My rating: 3.5 of 5 stars
Publication Date: May 10th, 2016
Publisher: Dial Books
Point of View: 3rd Person & Alternative
Recommended Age: 12+
Genres & Themes: Young Adult, Mental Illness, LGBT, Friendship
Sixteen-year-old Solomon is agoraphobic. He hasn’t left the house in three years, which is fine by him.
Ambitious Lisa desperately wants to get into the second-best psychology program for college (she’s being realistic). But is ambition alone enough to get her in?
Determined to “fix” Sol, Lisa steps into his world, along with her charming boyfriend, Clark, and soon the three form an unexpected bond. But, as Lisa learns more about Sol and he and Clark grow closer and closer, the walls they’ve built around themselves start to collapse and their friendships threaten to do the same.
That was so very gripping.
The first time I attempted to read this novel, I couldn’t get past the annoying narration style, which makes us feel rather distanced from the characters.
But I decided I would give it a second chance, because the premise of this book is pretty original and curious.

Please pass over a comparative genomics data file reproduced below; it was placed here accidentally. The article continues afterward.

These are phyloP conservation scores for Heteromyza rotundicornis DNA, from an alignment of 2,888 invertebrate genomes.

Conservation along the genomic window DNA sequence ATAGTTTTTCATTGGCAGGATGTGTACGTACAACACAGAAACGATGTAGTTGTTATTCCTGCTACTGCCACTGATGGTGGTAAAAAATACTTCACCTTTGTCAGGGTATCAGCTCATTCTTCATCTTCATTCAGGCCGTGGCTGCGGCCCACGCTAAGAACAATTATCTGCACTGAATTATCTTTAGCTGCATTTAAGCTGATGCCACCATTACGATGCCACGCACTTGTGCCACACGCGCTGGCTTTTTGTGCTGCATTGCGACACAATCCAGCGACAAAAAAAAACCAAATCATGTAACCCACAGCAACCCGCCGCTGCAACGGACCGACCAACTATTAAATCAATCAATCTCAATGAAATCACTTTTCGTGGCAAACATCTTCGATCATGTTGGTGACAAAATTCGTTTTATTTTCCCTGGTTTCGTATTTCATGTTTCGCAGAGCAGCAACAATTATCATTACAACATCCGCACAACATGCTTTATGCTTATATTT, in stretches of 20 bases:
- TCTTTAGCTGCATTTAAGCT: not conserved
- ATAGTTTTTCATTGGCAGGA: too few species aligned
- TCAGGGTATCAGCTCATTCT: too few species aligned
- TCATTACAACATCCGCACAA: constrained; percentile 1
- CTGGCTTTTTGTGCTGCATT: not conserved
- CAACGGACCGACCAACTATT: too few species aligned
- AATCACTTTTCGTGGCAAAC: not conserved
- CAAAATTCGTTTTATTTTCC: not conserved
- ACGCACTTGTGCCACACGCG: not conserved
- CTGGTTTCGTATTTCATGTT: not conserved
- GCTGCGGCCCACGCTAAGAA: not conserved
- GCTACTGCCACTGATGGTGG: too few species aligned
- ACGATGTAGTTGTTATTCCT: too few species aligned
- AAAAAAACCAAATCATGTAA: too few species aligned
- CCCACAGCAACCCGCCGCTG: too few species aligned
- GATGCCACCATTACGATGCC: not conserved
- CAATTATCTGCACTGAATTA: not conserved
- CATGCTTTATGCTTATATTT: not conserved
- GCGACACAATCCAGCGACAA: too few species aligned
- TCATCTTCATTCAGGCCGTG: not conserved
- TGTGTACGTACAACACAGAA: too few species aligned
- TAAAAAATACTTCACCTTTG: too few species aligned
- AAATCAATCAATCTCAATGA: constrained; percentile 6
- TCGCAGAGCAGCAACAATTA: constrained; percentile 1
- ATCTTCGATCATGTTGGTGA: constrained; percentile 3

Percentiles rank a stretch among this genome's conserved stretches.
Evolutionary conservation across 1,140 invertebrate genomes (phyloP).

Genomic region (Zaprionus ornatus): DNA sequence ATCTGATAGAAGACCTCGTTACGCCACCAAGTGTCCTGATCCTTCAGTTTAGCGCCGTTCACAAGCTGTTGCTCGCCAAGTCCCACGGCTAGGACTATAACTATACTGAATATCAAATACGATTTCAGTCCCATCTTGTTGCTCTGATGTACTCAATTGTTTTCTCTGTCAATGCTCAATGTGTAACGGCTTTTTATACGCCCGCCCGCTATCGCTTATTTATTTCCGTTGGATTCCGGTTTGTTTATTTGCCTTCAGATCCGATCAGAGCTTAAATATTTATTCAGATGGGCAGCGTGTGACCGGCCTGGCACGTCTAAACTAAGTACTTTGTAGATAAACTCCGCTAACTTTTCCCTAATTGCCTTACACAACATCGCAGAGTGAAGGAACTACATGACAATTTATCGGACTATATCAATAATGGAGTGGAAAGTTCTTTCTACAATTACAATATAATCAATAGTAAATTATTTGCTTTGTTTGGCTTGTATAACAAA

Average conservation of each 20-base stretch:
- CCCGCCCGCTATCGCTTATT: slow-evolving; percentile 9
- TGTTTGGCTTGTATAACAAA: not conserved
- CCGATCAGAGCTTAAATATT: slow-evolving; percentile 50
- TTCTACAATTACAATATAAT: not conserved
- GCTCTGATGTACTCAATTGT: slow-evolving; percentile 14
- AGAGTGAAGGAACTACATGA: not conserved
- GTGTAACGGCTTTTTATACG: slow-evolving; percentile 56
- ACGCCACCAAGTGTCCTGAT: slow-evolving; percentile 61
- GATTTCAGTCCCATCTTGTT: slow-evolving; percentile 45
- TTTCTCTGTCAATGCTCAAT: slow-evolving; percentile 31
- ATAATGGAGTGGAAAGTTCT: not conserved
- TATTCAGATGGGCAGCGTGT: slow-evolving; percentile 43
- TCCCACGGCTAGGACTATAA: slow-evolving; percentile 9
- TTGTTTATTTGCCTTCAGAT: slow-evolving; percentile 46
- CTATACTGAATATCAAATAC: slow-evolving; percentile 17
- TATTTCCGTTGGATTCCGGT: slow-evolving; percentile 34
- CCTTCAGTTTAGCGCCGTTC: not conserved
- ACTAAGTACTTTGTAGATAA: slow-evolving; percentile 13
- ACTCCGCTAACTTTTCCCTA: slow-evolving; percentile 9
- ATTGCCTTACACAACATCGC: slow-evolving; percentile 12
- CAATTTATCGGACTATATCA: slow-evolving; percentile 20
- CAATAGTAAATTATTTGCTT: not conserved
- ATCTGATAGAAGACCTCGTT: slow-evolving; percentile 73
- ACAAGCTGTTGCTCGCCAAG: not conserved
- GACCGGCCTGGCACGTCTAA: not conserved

I’m happy I did. It does take time to get used to the peculiar narration style, but once you do (that is, after a couple of chapters), the reading part becomes easier and you definitely start enjoying this entertaining novel.
It has its sad moments, but it’s mostly a light book quite centered on friendship. Solomon, Lisa and Clark are a fun trio. It was a pleasure to read about their numerous interactions. Solomon really deserved a friend, and would you look at that, he was presented with two great ones.
Well, that’s debatable, since Solomon is indeed Lisa’s experiment. She needs him as much as he needs her most likely. But it’s a win-win, isn’t? But what if he finds out? They’re making so much progress. What if something bad happens?
And then there’s also the fact that Solomon is gay and Clark is so very handsome and seems to enjoy everything he does. Could they have more in common even than he thinks?
So that’s HIGHLY ILLOGICAL BEHAVIOR for you. Terrible narration style, in my opinion, as it makes it hard to connect with the characters, but an extremely interesting story.
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